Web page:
• ITVI.USA
    12,899.700
    27.330
    0.2%
  • OTRI.USA
    16.060
    0.720
    4.7%
  • OTVI.USA
    12,881.580
    20.610
    0.2%
  • TLT.USA
    2.750
    0.100
    3.8%
  • TSTOPVRPM.ATLPHL
    2.520
    0.160
    6.8%
  • TSTOPVRPM.CHIATL
    1.860
    0.020
    1.1%
  • TSTOPVRPM.DALLAX
    1.310
    0.140
    12%
  • TSTOPVRPM.LAXDAL
    2.260
    0.100
    4.6%
  • TSTOPVRPM.PHLCHI
    1.260
    0.040
    3.3%
  • TSTOPVRPM.LAXSEA
    2.730
    0.150
    5.8%
  • WAIT.USA
    103.000
    -17.000
    -14.2%
  • ITVI.USA
    12,899.700
    27.330
    0.2%
  • OTRI.USA
    16.060
    0.720
    4.7%
  • OTVI.USA
    12,881.580
    20.610
    0.2%
  • TLT.USA
    2.750
    0.100
    3.8%
  • TSTOPVRPM.ATLPHL
    2.520
    0.160
    6.8%
  • TSTOPVRPM.CHIATL
    1.860
    0.020
    1.1%
  • TSTOPVRPM.DALLAX
    1.310
    0.140
    12%
  • TSTOPVRPM.LAXDAL
    2.260
    0.100
    4.6%
  • TSTOPVRPM.PHLCHI
    1.260
    0.040
    3.3%
  • TSTOPVRPM.LAXSEA
    2.730
    0.150
    5.8%
  • WAIT.USA
    103.000
    -17.000
    -14.2%
Driver issuesLegal issuesLogisticsNewsSupply ChainsTrucking Regulation

California warehouse on Mexican border cited for wage violations

A warehouse near the U.S.-Mexico border in California has been hit with a fine by the U.S. Department of Labor over its wage practices, and more such actions are likely.

The Wage and Hour division of the Department of Labor announced last week that it had reached a settlement for a relatively small sum with G-Global, which it described as a border warehousing company in Otay Mesa, California. That city sits right on the border between the U.S. and Mexico.

Under the terms of the $124,465 settlement, 61 Mexican workers who would cross the border to work at G-Global were paid a flat sum for their work. The payment was in pesos. The Wage and Hour division concluded that the payments worked out to a number less than minimum wage. The flat payment was not tied to hours worked.

“When those salaries fail to cover minimum wage for the hours worked, or when employees work more than 40 hours and the employer fails to pay overtime, violations result,” the Department of Labor said in its statement. “Investigators also cited record-keeping violations when the employer failed to provide pay or time records for the 61 employees working at the facility.”  .

A spokesman for the Department of Labor said the G-Global case was not the first case of this kind, but is part of a “first wave of cases” targeting the practice of paying Mexican nationals in the warehouses a flat fee. 

He said he was unsure when other actions might be announced, but there might be more this year. California will be a key target, “but Arizona, Texas and New Mexico have logistics warehouses along the U.S.-Mexico border with similar issues,” he added in an email to FreightWaves. The warehouses are located where they are to service active U.S.-Mexico cross-border activity.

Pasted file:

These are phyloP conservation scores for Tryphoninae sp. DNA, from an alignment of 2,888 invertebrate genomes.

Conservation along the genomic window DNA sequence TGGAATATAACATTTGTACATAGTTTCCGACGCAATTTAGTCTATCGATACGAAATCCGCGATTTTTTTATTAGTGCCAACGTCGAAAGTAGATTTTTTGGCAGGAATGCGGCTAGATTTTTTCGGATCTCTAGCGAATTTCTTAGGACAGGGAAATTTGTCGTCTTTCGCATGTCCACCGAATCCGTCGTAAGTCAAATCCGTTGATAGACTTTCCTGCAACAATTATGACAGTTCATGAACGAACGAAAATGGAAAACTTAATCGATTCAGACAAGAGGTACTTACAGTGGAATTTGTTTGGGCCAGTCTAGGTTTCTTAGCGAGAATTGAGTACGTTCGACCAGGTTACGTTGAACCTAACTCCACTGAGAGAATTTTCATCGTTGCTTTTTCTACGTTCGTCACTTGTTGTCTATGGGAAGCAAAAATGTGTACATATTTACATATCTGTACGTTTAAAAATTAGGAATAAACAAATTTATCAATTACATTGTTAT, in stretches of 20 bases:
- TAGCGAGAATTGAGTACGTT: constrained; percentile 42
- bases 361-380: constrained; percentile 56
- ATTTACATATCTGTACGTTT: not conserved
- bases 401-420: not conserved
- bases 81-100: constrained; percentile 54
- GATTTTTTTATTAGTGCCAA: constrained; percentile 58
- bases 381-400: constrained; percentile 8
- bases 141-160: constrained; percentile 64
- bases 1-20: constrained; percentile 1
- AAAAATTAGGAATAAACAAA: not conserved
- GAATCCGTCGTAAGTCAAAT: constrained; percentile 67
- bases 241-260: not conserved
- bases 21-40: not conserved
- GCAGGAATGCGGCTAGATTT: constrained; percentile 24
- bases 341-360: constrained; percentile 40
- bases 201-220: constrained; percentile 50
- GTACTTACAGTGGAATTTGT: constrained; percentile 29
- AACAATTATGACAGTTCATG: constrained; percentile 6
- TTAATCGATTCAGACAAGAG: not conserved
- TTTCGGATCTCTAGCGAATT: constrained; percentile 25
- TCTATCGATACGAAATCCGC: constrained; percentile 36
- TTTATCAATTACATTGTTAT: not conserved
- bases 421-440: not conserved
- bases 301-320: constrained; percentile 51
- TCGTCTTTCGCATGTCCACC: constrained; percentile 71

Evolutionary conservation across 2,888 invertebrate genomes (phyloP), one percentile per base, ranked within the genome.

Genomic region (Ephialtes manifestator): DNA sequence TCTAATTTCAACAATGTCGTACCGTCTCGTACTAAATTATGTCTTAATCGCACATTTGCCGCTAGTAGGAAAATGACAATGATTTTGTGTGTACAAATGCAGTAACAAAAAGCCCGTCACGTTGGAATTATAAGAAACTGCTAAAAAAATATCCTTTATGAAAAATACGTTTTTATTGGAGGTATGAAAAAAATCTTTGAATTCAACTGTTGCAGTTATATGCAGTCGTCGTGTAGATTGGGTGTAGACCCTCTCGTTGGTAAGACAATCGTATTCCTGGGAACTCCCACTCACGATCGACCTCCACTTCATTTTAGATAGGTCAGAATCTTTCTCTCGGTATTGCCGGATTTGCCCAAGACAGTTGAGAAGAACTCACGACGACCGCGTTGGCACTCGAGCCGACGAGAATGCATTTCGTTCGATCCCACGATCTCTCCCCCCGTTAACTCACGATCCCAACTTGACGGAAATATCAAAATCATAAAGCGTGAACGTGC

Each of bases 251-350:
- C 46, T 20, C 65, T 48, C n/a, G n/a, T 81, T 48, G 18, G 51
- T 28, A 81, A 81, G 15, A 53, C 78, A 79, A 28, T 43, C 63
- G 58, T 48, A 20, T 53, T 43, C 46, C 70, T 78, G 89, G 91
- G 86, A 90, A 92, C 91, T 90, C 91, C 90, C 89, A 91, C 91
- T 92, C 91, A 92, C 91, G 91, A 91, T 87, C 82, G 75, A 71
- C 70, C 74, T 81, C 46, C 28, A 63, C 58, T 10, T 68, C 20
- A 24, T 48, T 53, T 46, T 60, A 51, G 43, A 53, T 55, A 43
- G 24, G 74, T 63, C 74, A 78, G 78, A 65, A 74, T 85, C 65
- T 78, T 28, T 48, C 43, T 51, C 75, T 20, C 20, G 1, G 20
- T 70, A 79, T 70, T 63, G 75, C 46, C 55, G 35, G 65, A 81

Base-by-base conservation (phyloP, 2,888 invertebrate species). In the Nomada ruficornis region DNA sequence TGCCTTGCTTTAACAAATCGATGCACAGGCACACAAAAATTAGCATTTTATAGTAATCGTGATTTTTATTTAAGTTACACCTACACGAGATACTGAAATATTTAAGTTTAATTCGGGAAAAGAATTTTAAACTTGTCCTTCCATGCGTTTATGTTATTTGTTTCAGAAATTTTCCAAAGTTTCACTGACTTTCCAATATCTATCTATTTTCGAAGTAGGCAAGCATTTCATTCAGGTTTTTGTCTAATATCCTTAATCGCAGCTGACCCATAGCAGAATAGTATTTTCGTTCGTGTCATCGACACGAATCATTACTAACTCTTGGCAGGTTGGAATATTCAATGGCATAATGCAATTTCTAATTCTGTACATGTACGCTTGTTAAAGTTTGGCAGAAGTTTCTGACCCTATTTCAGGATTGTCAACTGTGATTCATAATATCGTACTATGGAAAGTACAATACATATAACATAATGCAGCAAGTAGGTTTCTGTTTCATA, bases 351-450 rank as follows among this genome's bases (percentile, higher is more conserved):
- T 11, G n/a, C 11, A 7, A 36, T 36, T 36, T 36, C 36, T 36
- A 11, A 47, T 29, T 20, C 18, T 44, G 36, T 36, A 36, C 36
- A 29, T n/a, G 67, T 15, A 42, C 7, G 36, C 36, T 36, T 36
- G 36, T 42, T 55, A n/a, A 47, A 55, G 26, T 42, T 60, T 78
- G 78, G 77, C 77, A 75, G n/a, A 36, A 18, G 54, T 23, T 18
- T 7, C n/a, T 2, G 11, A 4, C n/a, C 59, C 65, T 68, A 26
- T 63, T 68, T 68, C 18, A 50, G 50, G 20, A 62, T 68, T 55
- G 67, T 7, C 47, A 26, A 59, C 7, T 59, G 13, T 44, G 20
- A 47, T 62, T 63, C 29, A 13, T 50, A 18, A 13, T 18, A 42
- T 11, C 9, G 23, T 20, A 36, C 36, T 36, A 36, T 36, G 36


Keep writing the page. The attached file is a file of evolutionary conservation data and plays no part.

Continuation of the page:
G-Global was selected randomly for enforcement from the “universe of employers,” the spokesman said, describing the company as “cooperative” with the process.

In its announcement of the action, the Department of Labor described the practice of paying Mexican workers a flat fee as “widespread.” The spokesman said they came to that conclusion “based on discussions with industry leaders and chambers of commerce.” 

The department has a program called PAID. In its release, Ruben Rosalez of the Department of Labor said it was encouraging warehouse employers to “come forward and to participate…and get themselves into compliance, while avoiding the expenses that could arise through litigation.” 

Rosalez also said warehouse workers should use an online tool called Workers Owed Wages, operated by the Department of Labor, to see if there is money that the Wage and Hour division is holding for them as a result of prior investigations of employers. 

The action will create a one-time windfall for 59 workers at G-Global The Department of Labor said they would each receive an additional $10,456 in back pay.

For more articles by John Kingston, please go here

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John Kingston

John has an almost 40-year career covering commodities, most of the time at S&P Global Platts. He created the Dated Brent benchmark, now the world’s most important crude oil marker. He was Director of Oil, Director of News, the editor in chief of Platts Oilgram News and the “talking head” for Platts on numerous media outlets, including CNBC, Fox Business and Canada’s BNN. He covered metals before joining Platts and then spent a year running Platts’ metals business as well. He was awarded the International Association of Energy Economics Award for Excellence in Written Journalism in 2015. In 2010, he won two Corporate Achievement Awards from McGraw-Hill, an extremely rare accomplishment, one for steering coverage of the BP Deepwater Horizon disaster and the other for the launch of a public affairs television show, Platts Energy Week.

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